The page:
Humanizing Settings

While reading Clash of Kings, pondering how Mr. Martin writes, I had an epiphany which dealt with his settings.

In the beginning of the book, Mr. Martin has an old man walking through a castle. This simple act is given considerable attention, and I was pondering why. I was also pondering how in the world Mr. Martin had turned such a drawn out process into something I enjoyed reading about. On numerous occasions, he would give lengthy pages to simple acts, and I could not understand how he got away with it.

For why he went into detail about this old man walking these stairs, I believe the goal was to show me the setting. I was there, in this castle, on an early morning. There was urgency in my steps, but each was filled with pain. It wasn’t so much that Mr. Martin wanted me to learn of this old man, but the setting around the old man. This brought me to my second epiphany.

Mr. Martin is capable of telling us these lengthy settings while keeping our interest because they are humanized. Mr. Tolkien would give us long winded descriptions of places and people, but it was from afar. We were watching these settings from a distance, unable to truly connect to them. While Tolkien did a great job giving us sight, and even a few other senses, he robbed us of the connection we would make with a real setting. Mr. Martin does not rob us of our senses.

In the setting, the old man is telling us very clearly what he hears, how it feels when he takes every pained step with his bad hips, what the stone looks like, how he swears there are more stairs added every day, and other perspectives that let us see the setting in a beautifully human way. Is it biased? Sure it is. I don’t know what it’s like to feel pain each time I walk down a step. As the old man says, I was a youth taking them two at a time. But even with that, I sympathize with this man while I learn about the setting and even about him.

My hope is to do this in the future. I want to try finding scenes, especially between immensely suspenseful moments, where I can drag out the thoughts of one person and really focus on them and what they are doing, what they are seeing. Almost every time one of these moments occurs, it’s just to relax the reader before someone dies, is maimed, a horrible truth is revealed, or some other dramatic moment. I’m waiting for when these moments are precursors to playing with bunnies in a courtyard.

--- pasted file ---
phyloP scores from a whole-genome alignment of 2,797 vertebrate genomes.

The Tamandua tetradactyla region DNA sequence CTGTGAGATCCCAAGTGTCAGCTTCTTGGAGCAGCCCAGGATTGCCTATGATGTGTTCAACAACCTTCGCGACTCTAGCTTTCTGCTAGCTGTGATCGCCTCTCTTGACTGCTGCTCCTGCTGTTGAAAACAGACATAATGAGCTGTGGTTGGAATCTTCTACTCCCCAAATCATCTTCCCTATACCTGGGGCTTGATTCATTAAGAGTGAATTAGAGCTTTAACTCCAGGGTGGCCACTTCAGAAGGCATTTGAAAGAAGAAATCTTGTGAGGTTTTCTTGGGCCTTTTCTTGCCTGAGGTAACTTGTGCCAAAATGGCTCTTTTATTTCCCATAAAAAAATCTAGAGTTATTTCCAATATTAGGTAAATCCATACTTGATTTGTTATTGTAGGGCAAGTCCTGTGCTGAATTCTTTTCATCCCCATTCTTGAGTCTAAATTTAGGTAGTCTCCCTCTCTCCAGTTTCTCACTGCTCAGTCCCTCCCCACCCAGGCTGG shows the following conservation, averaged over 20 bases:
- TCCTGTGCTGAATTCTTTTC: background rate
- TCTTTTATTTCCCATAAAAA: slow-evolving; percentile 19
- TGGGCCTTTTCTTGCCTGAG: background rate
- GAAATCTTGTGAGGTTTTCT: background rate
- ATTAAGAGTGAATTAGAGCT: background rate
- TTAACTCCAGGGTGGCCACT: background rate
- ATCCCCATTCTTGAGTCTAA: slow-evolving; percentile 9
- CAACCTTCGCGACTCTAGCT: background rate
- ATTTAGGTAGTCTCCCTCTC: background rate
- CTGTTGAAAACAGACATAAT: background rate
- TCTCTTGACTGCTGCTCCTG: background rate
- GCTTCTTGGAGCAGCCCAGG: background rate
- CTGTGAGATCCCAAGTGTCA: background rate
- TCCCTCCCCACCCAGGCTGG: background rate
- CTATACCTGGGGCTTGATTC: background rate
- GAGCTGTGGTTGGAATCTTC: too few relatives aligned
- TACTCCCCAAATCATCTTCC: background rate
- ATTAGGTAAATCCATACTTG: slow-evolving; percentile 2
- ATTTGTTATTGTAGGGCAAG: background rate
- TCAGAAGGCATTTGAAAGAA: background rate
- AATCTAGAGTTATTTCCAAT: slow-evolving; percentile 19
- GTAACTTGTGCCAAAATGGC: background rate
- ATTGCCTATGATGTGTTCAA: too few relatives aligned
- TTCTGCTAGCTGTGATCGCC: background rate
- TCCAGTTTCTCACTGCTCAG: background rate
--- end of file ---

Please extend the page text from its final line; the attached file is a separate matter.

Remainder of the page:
With this in mind, write an introductory story for a new character and place. Draw it out as long as possible, using the character to show both who that person is, and what the setting looks like. Around 250 to 500 words would be a good word count. Then, in George Martin style, kill someone. Just kidding. Do what you like.

5 Comments on “Humanizing Settings

  1. Seems like it would take an extra special talent to pull this off. I, unfortunately, do not have such talent.

    • I think you underestimate yourself. You do a great job being able to give lengthy descriptions and keeping them interesting. The dragons hatching struck me as something similar.

  2. I’ve seen a couple of other epic authors do this well, in the humanized way. I realized that it’s how fantasy epics end up being an ungodly number of pages. I totally plan on writing a fantasy epic one day and studying this helps.

      • Ummmm, have lots of characters that you introduce in detail just before you kill them off. That adds pages and interest. Also, lots of travel. All of the epics have expansive travel stories and pages spent on describing the characters interacting with their landscape.

        The thought of writing an epic fantasy intimidates me. I’m going to try outlining that one.

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